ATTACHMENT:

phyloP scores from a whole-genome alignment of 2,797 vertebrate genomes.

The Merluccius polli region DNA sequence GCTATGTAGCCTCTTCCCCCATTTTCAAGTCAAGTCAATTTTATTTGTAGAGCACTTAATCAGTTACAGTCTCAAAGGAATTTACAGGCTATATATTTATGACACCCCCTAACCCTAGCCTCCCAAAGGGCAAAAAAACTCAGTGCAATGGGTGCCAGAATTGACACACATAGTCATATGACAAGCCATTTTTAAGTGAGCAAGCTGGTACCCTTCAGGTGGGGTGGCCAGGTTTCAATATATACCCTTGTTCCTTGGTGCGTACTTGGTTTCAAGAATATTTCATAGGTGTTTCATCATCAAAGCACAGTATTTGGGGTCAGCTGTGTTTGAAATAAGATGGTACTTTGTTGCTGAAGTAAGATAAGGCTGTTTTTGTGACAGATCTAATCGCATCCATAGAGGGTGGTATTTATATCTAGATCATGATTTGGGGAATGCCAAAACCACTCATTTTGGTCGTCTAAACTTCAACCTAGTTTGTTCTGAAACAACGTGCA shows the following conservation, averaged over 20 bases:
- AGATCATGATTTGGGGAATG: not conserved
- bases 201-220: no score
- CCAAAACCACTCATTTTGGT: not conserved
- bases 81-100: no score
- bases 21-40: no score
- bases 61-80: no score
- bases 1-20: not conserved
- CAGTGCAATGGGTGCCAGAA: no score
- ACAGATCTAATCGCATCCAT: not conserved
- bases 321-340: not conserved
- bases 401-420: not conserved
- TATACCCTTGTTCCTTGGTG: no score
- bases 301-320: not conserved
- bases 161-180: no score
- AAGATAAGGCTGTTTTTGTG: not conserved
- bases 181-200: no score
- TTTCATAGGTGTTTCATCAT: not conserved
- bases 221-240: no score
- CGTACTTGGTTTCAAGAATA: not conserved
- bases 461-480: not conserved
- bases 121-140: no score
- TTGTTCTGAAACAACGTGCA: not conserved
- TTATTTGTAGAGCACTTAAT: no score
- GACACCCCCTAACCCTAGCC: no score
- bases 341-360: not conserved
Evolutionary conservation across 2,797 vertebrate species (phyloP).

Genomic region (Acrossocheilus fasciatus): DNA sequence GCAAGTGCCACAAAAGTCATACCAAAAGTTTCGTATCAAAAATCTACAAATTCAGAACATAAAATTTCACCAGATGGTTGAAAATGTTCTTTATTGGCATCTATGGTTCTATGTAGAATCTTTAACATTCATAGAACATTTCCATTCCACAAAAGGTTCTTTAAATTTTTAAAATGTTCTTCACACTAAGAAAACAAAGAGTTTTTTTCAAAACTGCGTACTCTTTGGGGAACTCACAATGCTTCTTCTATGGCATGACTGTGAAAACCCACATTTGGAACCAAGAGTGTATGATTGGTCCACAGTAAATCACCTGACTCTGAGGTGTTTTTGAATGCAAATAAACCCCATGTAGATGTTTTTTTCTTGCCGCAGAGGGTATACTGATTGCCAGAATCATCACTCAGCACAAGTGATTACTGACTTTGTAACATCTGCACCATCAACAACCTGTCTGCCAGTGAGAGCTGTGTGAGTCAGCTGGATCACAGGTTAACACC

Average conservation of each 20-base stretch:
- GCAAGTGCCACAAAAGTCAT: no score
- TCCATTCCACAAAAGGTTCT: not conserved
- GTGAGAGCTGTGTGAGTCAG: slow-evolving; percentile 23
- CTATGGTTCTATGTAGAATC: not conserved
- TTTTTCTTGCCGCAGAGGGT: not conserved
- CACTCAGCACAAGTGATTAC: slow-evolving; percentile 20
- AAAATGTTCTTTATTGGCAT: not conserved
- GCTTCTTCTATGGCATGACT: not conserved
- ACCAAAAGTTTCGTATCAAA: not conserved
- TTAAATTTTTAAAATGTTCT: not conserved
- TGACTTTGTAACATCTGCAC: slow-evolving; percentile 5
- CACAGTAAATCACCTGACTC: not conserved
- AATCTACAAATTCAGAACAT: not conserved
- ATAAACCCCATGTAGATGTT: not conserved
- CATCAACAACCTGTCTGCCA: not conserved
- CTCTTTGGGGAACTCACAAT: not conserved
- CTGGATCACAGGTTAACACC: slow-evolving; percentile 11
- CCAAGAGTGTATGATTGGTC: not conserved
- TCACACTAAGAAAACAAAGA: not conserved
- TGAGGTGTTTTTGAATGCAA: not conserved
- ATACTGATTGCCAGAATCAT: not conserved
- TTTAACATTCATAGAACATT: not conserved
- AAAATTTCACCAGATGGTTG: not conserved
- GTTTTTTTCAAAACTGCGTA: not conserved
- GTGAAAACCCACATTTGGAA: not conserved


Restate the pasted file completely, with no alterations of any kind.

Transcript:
phyloP scores from a whole-genome alignment of 2,797 vertebrate genomes.

The Merluccius polli region DNA sequence GCTATGTAGCCTCTTCCCCCATTTTCAAGTCAAGTCAATTTTATTTGTAGAGCACTTAATCAGTTACAGTCTCAAAGGAATTTACAGGCTATATATTTATGACACCCCCTAACCCTAGCCTCCCAAAGGGCAAAAAAACTCAGTGCAATGGGTGCCAGAATTGACACACATAGTCATATGACAAGCCATTTTTAAGTGAGCAAGCTGGTACCCTTCAGGTGGGGTGGCCAGGTTTCAATATATACCCTTGTTCCTTGGTGCGTACTTGGTTTCAAGAATATTTCATAGGTGTTTCATCATCAAAGCACAGTATTTGGGGTCAGCTGTGTTTGAAATAAGATGGTACTTTGTTGCTGAAGTAAGATAAGGCTGTTTTTGTGACAGATCTAATCGCATCCATAGAGGGTGGTATTTATATCTAGATCATGATTTGGGGAATGCCAAAACCACTCATTTTGGTCGTCTAAACTTCAACCTAGTTTGTTCTGAAACAACGTGCA shows the following conservation, averaged over 20 bases:
- AGATCATGATTTGGGGAATG: not conserved
- bases 201-220: no score
- CCAAAACCACTCATTTTGGT: not conserved
- bases 81-100: no score
- bases 21-40: no score
- bases 61-80: no score
- bases 1-20: not conserved
- CAGTGCAATGGGTGCCAGAA: no score
- ACAGATCTAATCGCATCCAT: not conserved
- bases 321-340: not conserved
- bases 401-420: not conserved
- TATACCCTTGTTCCTTGGTG: no score
- bases 301-320: not conserved
- bases 161-180: no score
- AAGATAAGGCTGTTTTTGTG: not conserved
- bases 181-200: no score
- TTTCATAGGTGTTTCATCAT: not conserved
- bases 221-240: no score
- CGTACTTGGTTTCAAGAATA: not conserved
- bases 461-480: not conserved
- bases 121-140: no score
- TTGTTCTGAAACAACGTGCA: not conserved
- TTATTTGTAGAGCACTTAAT: no score
- GACACCCCCTAACCCTAGCC: no score
- bases 341-360: not conserved
Evolutionary conservation across 2,797 vertebrate species (phyloP).

Genomic region (Acrossocheilus fasciatus): DNA sequence GCAAGTGCCACAAAAGTCATACCAAAAGTTTCGTATCAAAAATCTACAAATTCAGAACATAAAATTTCACCAGATGGTTGAAAATGTTCTTTATTGGCATCTATGGTTCTATGTAGAATCTTTAACATTCATAGAACATTTCCATTCCACAAAAGGTTCTTTAAATTTTTAAAATGTTCTTCACACTAAGAAAACAAAGAGTTTTTTTCAAAACTGCGTACTCTTTGGGGAACTCACAATGCTTCTTCTATGGCATGACTGTGAAAACCCACATTTGGAACCAAGAGTGTATGATTGGTCCACAGTAAATCACCTGACTCTGAGGTGTTTTTGAATGCAAATAAACCCCATGTAGATGTTTTTTTCTTGCCGCAGAGGGTATACTGATTGCCAGAATCATCACTCAGCACAAGTGATTACTGACTTTGTAACATCTGCACCATCAACAACCTGTCTGCCAGTGAGAGCTGTGTGAGTCAGCTGGATCACAGGTTAACACC

Average conservation of each 20-base stretch:
- GCAAGTGCCACAAAAGTCAT: no score
- TCCATTCCACAAAAGGTTCT: not conserved
- GTGAGAGCTGTGTGAGTCAG: slow-evolving; percentile 23
- CTATGGTTCTATGTAGAATC: not conserved
- TTTTTCTTGCCGCAGAGGGT: not conserved
- CACTCAGCACAAGTGATTAC: slow-evolving; percentile 20
- AAAATGTTCTTTATTGGCAT: not conserved
- GCTTCTTCTATGGCATGACT: not conserved
- ACCAAAAGTTTCGTATCAAA: not conserved
- TTAAATTTTTAAAATGTTCT: not conserved
- TGACTTTGTAACATCTGCAC: slow-evolving; percentile 5
- CACAGTAAATCACCTGACTC: not conserved
- AATCTACAAATTCAGAACAT: not conserved
- ATAAACCCCATGTAGATGTT: not conserved
- CATCAACAACCTGTCTGCCA: not conserved
- CTCTTTGGGGAACTCACAAT: not conserved
- CTGGATCACAGGTTAACACC: slow-evolving; percentile 11
- CCAAGAGTGTATGATTGGTC: not conserved
- TCACACTAAGAAAACAAAGA: not conserved
- TGAGGTGTTTTTGAATGCAA: not conserved
- ATACTGATTGCCAGAATCAT: not conserved
- TTTAACATTCATAGAACATT: not conserved
- AAAATTTCACCAGATGGTTG: not conserved
- GTTTTTTTCAAAACTGCGTA: not conserved
- GTGAAAACCCACATTTGGAA: not conserved